“Nature will bear the closest inspection. She invites us to lay our eye level with her smallest leaf, and take an insect view of its plain.” Henry David Thoreau

Sometimes we do not look and listen carefully enough and miss pieces of what is so close. It was last year a baby anole most people call them chameleons which is a little green or brown lizard we find on shrubs and around the house was on our porch about two inches long it nearly escaped observation. His bigger father greets visitors as they come onto our porch at about six inches long he usually sits on the door post in the later afternoon sun weather permitting. But I mentioned listening today I was sitting and talking with a student last week before break listening and arguing till something hit me. My student was seeing a different world than I was and beliefs and understandings were different. I was explaining from my own perspective and he was trying to assimilate into another world. A comment was made and my student’s response was not of a teenager but of a small child which is so difficult to explain. A comment was made and as I listened a light bulb went off I was using terminology and understanding that was in a different galaxy compared to what he had experienced in life. This was not about intelligence and or ability but beliefs, experiences, understandings and perceptions.

“If all I was seeing was a sunrise I would have missed the intricacies of the clouds.” Frank Bird grandfather, teacher, photographer, and ponderer

In working with modern day high school students conversation often consists of daily one up man ship and listening to the constant chatter about who has what phone, purse and or what shoes. I was finishing up testing before our pep rally and a group of students in my room asked Mr. Bird do you have Facebook and I responded of course. One of the students a cocky young fellow was commenting about all of his pictures and how he had probably more than anybody on Facebook. I quickly one upped and said I would say I have more albums than you do pictures. His response was you do not have more pictures of yourself than me I have 982. As I thought about one upping again I said no you do beat me in that I have pictures of other people not me. He went on to how he was a model and clothes he wears and hair stylist and failed the test not of class work but humanity.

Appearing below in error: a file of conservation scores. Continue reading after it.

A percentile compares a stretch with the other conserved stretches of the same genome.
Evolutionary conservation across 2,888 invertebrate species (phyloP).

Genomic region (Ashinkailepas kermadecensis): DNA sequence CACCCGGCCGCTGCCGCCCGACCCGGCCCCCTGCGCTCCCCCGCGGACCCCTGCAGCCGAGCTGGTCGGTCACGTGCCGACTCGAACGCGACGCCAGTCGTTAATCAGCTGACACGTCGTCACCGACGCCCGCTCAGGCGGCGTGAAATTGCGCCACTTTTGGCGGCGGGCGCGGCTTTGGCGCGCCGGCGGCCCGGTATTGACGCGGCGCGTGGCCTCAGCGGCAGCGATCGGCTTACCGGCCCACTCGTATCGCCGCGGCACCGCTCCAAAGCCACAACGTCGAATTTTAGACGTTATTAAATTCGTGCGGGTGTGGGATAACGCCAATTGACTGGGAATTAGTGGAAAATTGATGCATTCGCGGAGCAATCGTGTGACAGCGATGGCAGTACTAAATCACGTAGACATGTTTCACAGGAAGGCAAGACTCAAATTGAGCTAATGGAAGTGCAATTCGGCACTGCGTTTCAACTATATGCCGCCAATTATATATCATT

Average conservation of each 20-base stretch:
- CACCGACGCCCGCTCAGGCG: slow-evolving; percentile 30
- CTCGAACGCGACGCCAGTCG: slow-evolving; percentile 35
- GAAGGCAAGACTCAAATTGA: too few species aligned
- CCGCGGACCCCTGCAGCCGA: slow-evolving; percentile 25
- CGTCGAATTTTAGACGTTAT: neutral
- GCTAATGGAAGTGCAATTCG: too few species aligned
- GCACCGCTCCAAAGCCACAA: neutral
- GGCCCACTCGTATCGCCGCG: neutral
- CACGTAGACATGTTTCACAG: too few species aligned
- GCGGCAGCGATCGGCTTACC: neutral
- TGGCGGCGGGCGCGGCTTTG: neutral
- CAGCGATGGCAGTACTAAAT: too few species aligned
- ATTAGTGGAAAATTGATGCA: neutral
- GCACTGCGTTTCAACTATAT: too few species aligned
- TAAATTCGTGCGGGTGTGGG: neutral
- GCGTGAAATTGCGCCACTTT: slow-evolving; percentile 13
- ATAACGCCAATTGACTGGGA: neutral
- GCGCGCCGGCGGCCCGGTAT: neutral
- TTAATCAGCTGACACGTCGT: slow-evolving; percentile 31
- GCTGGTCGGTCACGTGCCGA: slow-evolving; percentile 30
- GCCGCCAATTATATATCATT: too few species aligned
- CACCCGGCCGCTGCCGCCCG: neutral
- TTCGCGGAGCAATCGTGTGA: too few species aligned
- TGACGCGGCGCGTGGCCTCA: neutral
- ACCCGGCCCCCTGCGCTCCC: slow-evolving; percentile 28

So I thought about our self-focusing young man and how is that impacting the reality we have. My wife and I went out for lunch yesterday and used a gift card given to us by our son and daughter in law. While we talked I shared my little photo discussion and how it made me think. My wife mentioned a news story from the day of a teenage girl who somehow took a selfie with a dead body. Our conversation drifted to teaching and classes we both teach college and a comment about class size and state funding. I went to school all through school with thirty or more in classes. That is not a good thing but we made it. I was thinking of a student teacher at our high school talking with his instructor in the staff copy room when I walked in and pieces of conversation I overheard. It hit me how many educators of educators have been in a sterile environment in academe and today’s class room is radically different than even five years ago. When I first started back teaching nearly fourteen years ago I did not have iPhone to contend with and iPads to teach from instead of books.

“If a man walks in the woods for love of them half of each day, he is in danger of being regarded as a loafer. But if he spends his days as a speculator, shearing off those woods and making the earth bald before her time, he is deemed an industrious and enterprising citizen.” Henry David Thoreau

“Conversation was never begun at once, nor in a hurried manner. No one was quick with a question, no matter how important, and no one was pressed for an answer. A pause giving time for thought was the truly courteous way of beginning and conducting a conversation.” Chief Luther Standing Bear